A few weeks ago, Grace Nuth posted a beautiful and brilliant idea at Domythic Bliss. In her first post introducing the concept of Mythic March, Grace describes the birth of a simple idea between friends. A seed sown during a message between her and Lisa Stock grew into an alternative to NaNoWriMo, with an emphasis on mythic creativity.
It was a paragraph in her post Mythic March Begins that spoke to me:
“Because yes, we all enjoy/adore/idolize the works of the Frouds, Neil Gaiman, Charles de Lint, Terri Windling, Alan Lee…my list could go on for paragraphs. But we all have something to share. The very act of creation is magic…gathering together materials or immaterial thoughts and transforming them into something new and unexpected. “
I have been spending a lot of time lately focusing on my offline writing, but I had also thought about using Mythic March as a way to revisit Pre-Raphaelite works that embrace myth and literature. But March 1st came and went and then so did March 2nd and 3rd and so I lazily shrugged it off. But yesterday, my daughter and I were searching for something to watch on Netflix. Mythic Journeys had been in my queue for several days, due to a facebook post by Shane Odom who had wonderful things to say about it.
As I watched it, I thought about how important mythic literature and art has been to me. It inspires me, feeds me, challenges me. The beginnings of my interest in the Pre-Raphaelites were due to their works based on myth and literature. Myths are not dry, ancient tales. They are man’s earliest experiments with metaphor and language. They are truths nestled within layers of mystery and magic that tell us that we can make it if we try. Myths do not lie to us or smother us in platitudes. They openly tell us that bad things are going to happen and evil exists. The truth of the tale does not always lie in the happy ending, it is in the strength gathered from the journey.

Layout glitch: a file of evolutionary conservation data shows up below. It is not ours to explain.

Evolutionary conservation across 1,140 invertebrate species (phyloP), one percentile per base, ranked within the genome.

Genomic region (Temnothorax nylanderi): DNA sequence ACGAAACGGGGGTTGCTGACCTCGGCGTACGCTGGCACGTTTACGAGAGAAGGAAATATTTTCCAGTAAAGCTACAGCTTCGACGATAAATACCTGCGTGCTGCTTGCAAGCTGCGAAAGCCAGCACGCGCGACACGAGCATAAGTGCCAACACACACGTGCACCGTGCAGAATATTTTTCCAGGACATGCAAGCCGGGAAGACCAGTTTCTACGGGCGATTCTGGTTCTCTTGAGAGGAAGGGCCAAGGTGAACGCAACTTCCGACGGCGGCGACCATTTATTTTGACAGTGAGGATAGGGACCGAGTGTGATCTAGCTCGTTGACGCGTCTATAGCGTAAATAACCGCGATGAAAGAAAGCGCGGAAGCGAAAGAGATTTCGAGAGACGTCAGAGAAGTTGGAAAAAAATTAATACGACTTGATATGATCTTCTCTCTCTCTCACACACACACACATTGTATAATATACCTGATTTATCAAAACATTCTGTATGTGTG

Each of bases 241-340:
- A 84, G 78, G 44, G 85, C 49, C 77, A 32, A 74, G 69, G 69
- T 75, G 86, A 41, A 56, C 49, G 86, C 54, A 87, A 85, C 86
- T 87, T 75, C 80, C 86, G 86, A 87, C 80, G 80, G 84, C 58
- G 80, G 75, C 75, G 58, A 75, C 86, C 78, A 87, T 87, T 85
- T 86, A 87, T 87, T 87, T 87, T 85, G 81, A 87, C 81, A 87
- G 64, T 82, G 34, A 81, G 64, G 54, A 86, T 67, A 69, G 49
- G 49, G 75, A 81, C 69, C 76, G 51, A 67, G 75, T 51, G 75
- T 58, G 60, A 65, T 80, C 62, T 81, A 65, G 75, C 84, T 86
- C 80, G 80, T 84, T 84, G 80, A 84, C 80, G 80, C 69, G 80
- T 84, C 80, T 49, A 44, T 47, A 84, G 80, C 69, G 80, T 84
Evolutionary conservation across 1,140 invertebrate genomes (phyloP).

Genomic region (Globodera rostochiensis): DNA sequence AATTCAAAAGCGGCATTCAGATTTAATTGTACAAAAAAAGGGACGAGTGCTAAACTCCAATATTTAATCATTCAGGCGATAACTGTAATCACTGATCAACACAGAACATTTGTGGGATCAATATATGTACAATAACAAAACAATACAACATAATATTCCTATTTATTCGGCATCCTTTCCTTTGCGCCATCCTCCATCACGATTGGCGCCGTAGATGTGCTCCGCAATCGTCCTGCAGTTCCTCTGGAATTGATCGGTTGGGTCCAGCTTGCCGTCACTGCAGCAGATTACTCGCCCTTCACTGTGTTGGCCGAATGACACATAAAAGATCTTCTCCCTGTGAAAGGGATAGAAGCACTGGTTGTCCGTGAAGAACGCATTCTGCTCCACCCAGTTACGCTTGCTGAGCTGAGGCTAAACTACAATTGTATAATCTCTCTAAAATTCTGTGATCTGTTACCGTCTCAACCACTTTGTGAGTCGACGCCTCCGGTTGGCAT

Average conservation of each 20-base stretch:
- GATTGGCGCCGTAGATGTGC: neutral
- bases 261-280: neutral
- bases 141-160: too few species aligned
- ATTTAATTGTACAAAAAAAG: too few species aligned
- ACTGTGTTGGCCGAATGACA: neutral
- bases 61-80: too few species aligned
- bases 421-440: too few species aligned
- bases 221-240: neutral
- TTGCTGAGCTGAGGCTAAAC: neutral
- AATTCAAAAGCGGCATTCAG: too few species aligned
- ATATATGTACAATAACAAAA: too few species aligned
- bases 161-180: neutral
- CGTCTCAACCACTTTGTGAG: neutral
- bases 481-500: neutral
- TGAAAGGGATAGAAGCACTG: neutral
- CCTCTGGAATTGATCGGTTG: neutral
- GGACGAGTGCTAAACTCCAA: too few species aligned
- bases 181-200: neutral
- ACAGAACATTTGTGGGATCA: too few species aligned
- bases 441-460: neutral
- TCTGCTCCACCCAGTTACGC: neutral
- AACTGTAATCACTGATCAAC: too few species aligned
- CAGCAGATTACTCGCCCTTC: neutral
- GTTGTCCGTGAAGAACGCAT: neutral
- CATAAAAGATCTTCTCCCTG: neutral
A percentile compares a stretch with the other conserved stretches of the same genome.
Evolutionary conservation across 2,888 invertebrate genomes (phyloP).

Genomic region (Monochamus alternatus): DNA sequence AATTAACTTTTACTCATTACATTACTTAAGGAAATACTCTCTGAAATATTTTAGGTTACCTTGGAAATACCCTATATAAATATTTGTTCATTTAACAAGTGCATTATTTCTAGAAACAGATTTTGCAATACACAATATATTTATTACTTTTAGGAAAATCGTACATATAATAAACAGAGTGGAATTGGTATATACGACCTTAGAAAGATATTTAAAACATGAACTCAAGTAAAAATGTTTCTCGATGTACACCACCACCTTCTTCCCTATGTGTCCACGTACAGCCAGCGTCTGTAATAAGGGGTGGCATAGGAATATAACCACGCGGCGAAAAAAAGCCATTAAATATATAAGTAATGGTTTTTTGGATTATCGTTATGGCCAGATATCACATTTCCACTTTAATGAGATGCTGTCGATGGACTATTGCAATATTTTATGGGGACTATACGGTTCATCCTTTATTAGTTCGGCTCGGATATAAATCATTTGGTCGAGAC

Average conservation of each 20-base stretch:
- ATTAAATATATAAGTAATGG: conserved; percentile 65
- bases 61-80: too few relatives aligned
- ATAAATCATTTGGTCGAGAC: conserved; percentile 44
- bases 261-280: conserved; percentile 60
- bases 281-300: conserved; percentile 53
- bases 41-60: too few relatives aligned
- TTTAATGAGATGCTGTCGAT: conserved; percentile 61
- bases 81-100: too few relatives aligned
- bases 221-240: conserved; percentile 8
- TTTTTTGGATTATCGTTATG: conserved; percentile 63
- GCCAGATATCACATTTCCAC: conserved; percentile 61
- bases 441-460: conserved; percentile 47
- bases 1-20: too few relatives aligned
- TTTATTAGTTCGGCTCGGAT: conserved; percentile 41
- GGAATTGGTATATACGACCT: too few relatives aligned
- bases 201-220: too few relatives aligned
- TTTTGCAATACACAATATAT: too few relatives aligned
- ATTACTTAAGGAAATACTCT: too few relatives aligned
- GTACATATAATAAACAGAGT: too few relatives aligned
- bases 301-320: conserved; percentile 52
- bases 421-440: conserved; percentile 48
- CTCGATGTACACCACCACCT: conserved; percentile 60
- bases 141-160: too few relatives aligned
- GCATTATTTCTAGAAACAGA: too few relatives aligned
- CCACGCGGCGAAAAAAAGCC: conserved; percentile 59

Mythic Journeys was still on my mind today as I thought about how often I’ve encountered someone who is using their interest in myth or history to create modern works. Because of this blog, I’ve been lucky enough to meet so many talented and driven people. That’s the most exciting part for me. This blog should not just be about my interest in the Pre-Raphaelites, it’s about making connections with others who not only love Pre-Raphaelite works, but have used that work to inspire their own art or writing or lives. Making connections, that’s the real magic in life. I felt as if the movie challenged me, making me realize that I’m not doing enough to 1.) create something of my own and 2.) to help share and support the works of others.
If you are inspired to create something this Mythic March, please visit Grace’s blog and post a comment. I’m sure she’d love to know.